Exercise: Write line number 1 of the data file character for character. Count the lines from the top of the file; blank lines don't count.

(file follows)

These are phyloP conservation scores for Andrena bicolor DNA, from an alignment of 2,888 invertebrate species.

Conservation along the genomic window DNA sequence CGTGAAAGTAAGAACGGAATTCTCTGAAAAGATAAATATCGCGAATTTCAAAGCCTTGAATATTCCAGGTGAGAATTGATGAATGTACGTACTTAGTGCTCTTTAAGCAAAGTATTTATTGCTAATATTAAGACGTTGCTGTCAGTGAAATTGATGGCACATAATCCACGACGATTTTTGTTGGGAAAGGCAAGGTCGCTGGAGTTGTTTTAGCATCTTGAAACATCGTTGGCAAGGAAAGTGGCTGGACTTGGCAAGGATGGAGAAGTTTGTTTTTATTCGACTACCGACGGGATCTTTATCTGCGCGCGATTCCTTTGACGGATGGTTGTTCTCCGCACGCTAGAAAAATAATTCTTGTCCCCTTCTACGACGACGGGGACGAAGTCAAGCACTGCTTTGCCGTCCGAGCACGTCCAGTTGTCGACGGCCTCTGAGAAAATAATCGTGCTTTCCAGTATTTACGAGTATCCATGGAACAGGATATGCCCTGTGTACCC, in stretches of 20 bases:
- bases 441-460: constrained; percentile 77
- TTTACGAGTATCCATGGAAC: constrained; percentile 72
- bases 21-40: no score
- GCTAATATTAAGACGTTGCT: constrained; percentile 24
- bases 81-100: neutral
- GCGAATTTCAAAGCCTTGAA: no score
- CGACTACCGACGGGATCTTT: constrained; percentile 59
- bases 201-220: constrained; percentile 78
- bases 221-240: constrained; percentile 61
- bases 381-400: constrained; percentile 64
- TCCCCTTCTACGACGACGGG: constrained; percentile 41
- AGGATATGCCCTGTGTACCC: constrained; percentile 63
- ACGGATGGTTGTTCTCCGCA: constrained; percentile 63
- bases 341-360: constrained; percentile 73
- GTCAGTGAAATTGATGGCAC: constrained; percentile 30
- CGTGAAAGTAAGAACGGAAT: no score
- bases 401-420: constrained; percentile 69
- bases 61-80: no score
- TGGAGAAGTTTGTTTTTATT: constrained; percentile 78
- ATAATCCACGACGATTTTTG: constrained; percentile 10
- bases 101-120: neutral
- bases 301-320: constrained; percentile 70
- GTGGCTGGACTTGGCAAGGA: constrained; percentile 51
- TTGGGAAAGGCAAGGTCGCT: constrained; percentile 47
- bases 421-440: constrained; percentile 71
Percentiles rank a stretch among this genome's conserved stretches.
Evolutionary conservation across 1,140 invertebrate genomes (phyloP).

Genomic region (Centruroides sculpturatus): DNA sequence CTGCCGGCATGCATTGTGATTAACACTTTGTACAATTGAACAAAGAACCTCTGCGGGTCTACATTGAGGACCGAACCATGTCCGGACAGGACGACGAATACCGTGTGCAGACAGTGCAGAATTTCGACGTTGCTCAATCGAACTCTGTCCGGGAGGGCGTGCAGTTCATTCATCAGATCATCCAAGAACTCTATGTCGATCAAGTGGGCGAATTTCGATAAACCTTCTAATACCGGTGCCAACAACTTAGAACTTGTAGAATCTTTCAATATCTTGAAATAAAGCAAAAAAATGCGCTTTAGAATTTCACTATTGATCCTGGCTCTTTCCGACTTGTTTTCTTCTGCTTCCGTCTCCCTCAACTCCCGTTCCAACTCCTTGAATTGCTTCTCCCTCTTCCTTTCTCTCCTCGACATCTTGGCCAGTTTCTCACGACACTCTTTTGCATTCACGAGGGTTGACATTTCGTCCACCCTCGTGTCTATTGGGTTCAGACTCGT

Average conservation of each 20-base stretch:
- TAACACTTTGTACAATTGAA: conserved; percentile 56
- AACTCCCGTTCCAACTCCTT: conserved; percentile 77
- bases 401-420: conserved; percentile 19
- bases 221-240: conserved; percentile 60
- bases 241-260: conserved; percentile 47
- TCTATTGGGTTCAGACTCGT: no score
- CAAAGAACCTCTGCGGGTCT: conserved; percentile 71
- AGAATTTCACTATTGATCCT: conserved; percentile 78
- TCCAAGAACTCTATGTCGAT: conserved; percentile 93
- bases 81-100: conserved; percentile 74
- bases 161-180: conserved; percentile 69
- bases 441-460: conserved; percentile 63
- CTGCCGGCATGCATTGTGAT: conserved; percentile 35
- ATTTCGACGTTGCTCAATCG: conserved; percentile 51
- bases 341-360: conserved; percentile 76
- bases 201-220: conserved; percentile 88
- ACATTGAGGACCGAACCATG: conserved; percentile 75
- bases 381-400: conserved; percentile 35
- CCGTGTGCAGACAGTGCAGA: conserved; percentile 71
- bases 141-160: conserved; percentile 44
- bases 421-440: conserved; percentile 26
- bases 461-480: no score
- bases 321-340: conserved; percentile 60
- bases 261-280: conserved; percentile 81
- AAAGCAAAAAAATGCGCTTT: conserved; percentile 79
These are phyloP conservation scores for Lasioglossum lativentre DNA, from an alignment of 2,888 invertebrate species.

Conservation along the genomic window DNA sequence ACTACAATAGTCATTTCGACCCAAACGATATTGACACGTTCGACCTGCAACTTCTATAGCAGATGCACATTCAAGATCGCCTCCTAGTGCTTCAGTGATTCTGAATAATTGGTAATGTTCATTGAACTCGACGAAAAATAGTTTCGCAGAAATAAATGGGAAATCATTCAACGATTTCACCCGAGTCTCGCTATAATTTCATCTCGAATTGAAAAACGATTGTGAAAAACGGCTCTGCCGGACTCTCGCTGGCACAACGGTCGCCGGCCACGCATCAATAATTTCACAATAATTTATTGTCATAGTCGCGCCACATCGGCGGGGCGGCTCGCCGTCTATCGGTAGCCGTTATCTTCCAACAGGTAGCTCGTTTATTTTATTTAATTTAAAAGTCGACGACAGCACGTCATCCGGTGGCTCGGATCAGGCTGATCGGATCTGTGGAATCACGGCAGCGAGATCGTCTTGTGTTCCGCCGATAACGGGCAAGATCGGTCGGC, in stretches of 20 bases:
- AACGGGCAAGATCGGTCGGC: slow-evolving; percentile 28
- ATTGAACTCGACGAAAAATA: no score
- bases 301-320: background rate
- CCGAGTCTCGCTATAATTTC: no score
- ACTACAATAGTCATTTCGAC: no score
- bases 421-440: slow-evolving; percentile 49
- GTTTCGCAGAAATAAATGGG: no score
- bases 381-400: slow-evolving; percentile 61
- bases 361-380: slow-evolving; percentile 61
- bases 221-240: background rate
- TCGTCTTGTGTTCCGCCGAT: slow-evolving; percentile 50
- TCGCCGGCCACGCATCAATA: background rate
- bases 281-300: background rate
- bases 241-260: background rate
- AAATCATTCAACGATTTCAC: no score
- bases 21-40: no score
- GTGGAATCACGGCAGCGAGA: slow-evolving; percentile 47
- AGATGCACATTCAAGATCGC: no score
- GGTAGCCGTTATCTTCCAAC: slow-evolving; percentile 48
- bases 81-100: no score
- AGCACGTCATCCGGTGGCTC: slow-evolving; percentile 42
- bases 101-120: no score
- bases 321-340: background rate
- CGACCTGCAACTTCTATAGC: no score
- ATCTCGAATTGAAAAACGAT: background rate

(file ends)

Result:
These are phyloP conservation scores for Andrena bicolor DNA, from an alignment of 2,888 invertebrate species.